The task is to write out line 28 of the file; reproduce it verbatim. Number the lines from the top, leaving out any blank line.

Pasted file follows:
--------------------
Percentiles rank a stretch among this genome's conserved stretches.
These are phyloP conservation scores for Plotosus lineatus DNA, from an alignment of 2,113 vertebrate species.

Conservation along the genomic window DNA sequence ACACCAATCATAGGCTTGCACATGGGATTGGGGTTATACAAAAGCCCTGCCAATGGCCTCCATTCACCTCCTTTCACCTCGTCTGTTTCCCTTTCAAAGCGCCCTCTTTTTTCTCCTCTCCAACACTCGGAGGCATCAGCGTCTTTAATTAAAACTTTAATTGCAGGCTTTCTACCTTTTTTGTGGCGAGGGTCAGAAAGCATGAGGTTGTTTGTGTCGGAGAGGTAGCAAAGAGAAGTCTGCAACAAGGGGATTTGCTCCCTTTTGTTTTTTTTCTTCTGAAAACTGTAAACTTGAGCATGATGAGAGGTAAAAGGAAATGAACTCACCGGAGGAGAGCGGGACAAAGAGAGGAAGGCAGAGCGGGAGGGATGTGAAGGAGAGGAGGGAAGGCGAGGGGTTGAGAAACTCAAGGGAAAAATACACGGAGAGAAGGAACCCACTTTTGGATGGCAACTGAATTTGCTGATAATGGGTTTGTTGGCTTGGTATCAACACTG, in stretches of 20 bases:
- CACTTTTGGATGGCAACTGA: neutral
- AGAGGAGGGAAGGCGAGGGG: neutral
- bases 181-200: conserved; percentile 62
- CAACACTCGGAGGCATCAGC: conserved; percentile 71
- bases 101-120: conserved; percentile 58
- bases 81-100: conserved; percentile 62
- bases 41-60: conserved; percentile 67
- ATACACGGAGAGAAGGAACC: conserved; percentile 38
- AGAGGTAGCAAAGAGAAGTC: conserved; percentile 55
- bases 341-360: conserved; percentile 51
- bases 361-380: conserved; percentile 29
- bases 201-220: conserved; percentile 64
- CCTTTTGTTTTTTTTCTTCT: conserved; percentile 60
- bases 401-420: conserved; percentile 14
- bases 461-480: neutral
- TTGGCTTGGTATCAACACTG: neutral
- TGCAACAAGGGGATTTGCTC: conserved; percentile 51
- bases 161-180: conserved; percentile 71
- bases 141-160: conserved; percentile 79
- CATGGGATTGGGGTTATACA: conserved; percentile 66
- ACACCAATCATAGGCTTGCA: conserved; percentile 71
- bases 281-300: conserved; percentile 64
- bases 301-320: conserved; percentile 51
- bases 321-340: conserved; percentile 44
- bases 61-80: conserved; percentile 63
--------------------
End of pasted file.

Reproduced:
- bases 61-80: conserved; percentile 63